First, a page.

Reproduction star by Becky Brown
featuring a pillar print.
Vintage Pillar Print with a yellow ground
The early nineteenth-century mania for stripes created a vogue for a pattern variation that textile historians today call pillar prints. Design echoes the classical architecture of ancient Greece and Rome with stripes assuming the form of fluted, rounded columns interrupted by ornate capitals and garlands of flowers.
Blue blotch ground behind a pillar print
Other names for the designs are “architectural prints” or "columnar prints."
Pillar prints were a specialty of England's textile mills. The French, the Dutch, and the Swiss had no interest in printing or using them. A major market was Americans who were styling their new nation on the ideals of ancient Greece.
Two pillar prints for the American market
Americans infatuated with all forms of classical design favored large-scale pillar print between 1800 and 1840. The designs were not only printed in full-chintz colors but as monochrome toiles.
Early-19th-century quilt from an ad in The Clarion,
Summer, 1989. Pillar print in the border.
Florence McConnell's reproduction of the Borden Family Quilt at the
New England Quilt Museum below.
Florence interpreted the original at smaller scale for the
American Quilt Study Group's Star Study, 2010.
Detail of Florence's with repro pillar print.
Another quilt with the same pillar print border (?) from the
New England Quilt Museum.
Pillar prints seem to have been quite popular with New England quilters in the 1810-1840 years.
Sarah's Nine Patch reproduction,
using the copy of the antique print below.
"I believe [this] one ... is actually by Lisa DeBee Shiller for Timeless Treasures"
The Shiller Pillar?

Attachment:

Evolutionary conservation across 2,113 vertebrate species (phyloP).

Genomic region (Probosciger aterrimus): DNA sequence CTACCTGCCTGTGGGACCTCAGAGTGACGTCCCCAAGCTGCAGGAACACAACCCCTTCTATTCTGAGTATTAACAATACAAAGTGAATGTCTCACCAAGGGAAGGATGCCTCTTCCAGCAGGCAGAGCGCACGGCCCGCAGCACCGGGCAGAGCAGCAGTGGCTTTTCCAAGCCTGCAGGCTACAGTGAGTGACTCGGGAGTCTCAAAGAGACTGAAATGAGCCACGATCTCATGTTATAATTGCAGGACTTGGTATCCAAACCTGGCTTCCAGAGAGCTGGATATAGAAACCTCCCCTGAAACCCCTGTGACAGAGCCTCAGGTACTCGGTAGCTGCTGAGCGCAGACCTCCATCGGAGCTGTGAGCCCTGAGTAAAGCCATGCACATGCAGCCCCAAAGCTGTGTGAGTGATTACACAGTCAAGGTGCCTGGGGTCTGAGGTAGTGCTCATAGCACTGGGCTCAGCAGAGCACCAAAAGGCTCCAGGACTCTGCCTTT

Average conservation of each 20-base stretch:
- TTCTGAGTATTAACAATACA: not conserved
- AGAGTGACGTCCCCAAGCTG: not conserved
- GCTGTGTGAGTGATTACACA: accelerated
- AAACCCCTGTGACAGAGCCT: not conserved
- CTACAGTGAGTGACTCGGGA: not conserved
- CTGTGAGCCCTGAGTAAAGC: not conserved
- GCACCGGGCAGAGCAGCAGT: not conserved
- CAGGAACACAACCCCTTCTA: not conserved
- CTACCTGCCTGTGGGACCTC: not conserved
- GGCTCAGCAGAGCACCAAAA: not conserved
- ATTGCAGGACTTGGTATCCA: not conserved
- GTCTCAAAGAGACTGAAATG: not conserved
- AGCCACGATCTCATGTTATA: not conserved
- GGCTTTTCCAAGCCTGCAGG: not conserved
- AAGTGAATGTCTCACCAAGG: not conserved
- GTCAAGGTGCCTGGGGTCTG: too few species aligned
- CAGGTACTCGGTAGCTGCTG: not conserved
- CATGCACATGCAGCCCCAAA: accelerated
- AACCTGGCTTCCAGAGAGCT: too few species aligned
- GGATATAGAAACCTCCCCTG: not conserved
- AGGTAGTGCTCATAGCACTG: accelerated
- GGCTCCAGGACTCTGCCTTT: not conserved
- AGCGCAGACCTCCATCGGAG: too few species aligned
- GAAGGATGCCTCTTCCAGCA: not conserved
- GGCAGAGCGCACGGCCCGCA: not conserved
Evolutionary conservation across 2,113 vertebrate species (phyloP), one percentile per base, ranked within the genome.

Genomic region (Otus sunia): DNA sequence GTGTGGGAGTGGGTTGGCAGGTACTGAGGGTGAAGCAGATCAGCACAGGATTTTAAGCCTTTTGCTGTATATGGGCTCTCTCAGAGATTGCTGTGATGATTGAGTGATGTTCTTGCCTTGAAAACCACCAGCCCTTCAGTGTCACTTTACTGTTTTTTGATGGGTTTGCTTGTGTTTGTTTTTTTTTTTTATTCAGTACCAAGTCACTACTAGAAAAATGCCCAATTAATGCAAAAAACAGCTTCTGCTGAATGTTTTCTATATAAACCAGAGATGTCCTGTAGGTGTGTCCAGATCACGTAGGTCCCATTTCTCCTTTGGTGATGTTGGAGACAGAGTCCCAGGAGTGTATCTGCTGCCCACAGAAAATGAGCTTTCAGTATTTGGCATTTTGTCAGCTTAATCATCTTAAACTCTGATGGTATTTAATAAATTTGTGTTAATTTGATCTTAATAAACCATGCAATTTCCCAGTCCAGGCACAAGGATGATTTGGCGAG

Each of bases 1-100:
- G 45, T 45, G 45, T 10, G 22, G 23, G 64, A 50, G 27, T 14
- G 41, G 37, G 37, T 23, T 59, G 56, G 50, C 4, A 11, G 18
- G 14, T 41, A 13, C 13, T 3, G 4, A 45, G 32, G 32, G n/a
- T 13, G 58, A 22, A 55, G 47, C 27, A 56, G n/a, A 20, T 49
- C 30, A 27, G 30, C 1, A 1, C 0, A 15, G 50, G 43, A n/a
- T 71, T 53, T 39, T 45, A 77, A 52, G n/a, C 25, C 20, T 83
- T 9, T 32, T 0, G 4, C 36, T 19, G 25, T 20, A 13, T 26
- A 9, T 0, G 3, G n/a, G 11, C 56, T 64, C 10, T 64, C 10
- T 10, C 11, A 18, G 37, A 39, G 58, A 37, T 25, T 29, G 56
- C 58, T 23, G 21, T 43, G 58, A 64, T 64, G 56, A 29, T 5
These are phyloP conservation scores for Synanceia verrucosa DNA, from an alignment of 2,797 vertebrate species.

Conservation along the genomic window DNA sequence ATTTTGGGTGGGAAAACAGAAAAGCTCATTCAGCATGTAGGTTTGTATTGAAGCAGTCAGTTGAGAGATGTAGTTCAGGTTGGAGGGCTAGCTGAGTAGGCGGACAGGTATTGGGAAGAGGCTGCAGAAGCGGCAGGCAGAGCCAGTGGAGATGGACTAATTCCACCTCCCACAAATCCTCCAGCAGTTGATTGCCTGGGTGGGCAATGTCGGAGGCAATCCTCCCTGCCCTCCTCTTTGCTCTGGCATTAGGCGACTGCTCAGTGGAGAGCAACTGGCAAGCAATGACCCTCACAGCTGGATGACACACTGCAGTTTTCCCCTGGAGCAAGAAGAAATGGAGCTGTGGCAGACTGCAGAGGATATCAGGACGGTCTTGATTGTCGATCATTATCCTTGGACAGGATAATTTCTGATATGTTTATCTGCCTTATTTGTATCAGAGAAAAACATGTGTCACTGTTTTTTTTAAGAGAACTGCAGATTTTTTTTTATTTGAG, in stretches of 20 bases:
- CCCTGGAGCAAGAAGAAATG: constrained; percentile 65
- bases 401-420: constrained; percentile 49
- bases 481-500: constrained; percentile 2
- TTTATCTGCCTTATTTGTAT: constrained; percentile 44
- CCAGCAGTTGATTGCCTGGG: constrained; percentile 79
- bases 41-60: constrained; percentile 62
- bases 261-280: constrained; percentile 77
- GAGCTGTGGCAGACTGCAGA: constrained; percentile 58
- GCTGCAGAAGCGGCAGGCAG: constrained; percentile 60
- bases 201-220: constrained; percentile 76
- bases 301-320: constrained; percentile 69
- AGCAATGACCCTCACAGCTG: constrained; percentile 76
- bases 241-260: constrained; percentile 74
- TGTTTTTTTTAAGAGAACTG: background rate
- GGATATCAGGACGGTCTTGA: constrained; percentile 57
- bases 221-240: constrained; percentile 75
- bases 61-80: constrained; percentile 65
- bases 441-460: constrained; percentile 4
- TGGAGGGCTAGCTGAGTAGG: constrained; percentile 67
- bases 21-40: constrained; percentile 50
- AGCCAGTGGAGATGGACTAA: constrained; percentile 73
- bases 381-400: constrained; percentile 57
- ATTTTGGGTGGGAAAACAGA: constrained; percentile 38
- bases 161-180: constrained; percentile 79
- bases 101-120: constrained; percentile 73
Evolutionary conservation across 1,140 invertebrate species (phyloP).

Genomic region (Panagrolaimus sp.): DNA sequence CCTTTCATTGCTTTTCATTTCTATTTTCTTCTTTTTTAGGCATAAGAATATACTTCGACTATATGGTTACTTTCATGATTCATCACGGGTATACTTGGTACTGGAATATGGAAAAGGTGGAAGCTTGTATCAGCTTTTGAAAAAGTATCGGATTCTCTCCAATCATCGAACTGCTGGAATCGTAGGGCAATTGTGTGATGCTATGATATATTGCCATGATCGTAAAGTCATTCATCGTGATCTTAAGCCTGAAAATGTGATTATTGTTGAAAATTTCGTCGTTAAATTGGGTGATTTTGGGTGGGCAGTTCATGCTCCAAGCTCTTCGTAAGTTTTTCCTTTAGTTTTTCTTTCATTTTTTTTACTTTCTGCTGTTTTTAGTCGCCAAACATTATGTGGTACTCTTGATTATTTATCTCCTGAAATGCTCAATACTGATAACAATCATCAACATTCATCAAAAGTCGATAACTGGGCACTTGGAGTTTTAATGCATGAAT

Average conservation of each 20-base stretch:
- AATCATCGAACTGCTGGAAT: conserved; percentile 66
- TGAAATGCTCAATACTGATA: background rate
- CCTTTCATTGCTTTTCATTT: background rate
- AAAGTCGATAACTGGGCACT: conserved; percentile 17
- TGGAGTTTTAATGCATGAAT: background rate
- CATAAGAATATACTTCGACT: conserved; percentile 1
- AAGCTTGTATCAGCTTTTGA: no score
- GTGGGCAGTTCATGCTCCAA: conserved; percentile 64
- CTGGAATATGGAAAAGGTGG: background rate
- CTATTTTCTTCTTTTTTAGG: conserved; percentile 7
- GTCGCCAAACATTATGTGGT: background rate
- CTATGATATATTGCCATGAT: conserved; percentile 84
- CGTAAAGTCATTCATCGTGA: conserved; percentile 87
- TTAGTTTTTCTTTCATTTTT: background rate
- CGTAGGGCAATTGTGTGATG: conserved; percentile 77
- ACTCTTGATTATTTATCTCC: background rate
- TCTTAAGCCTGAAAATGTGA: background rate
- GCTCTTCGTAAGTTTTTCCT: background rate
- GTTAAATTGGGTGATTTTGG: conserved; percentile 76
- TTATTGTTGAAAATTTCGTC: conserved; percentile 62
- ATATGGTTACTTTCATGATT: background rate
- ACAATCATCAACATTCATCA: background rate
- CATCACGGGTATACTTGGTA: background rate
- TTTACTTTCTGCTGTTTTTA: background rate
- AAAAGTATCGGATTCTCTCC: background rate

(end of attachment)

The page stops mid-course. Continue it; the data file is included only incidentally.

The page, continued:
NOT Colossal Columns by Kathy Hall from the American Folk Art Museum
Bettina's repro star
captures the out-of-scale look that
we often see in early patchwork.
I found this piece of the same print in purple
to make a vivid star.
Source for this antique medallion?
The center star is pieced of pillar print fragments
Reminding you that even if you don't want to feature a particular print you can include scraps to create an authentic look.
Lately Arrived from London
I've reproduced several pillar prints over the years.
Above and below, two by Nancy Gere
Terry Thompson and I did this reproduction in Coral Gardens.
It's the same print that's in this detail
Chintz quilt with pillar print border.
Collection of the Spencer Museum of Art.
What to Do With Your Stack of Stars?
Use pillar prints for the setting blocks and border with a chintz.
Pillar Prints set in every direction in an early quilt top from the collection of
Old Sturbridge Village
Historic New England has a similar quilt:
Another star and pillar from the Crane House on
Barbara Schaffer's blog
Sumptuous Stars by Barb Vedderwww.funwithbarb.com
A chintz pillar print for the border.
Other chintz border ideas...
(A review of the last few weeks)
Dark ground chintz (vintage quilt from William Bunch Auctions)
Or a light ground as in this Broderie Perse Quilt by Fannie E Wright & Eliza Bacon
A Fancy machine ground
Quilt from Historic Deerfield Museum
A blue blotch ground
From collection of Marilyn Woodin
A border stripe
One More Thing About Pillar Prints
The term "pillar print" seems to be rather recent, a mid-twentieth-century description. The earliest reference I have found to fabric by searching Google's digitized books in a 1956 British publication.
The term is more commonly used to describe Japanese wood blocks on paper, in which a pillar print (hashira-ye) is a long, narrow print meant to hang from a wooden pillar in a house.
Read more about pillar prints at a post here:
See Laura Syler's Pinterest page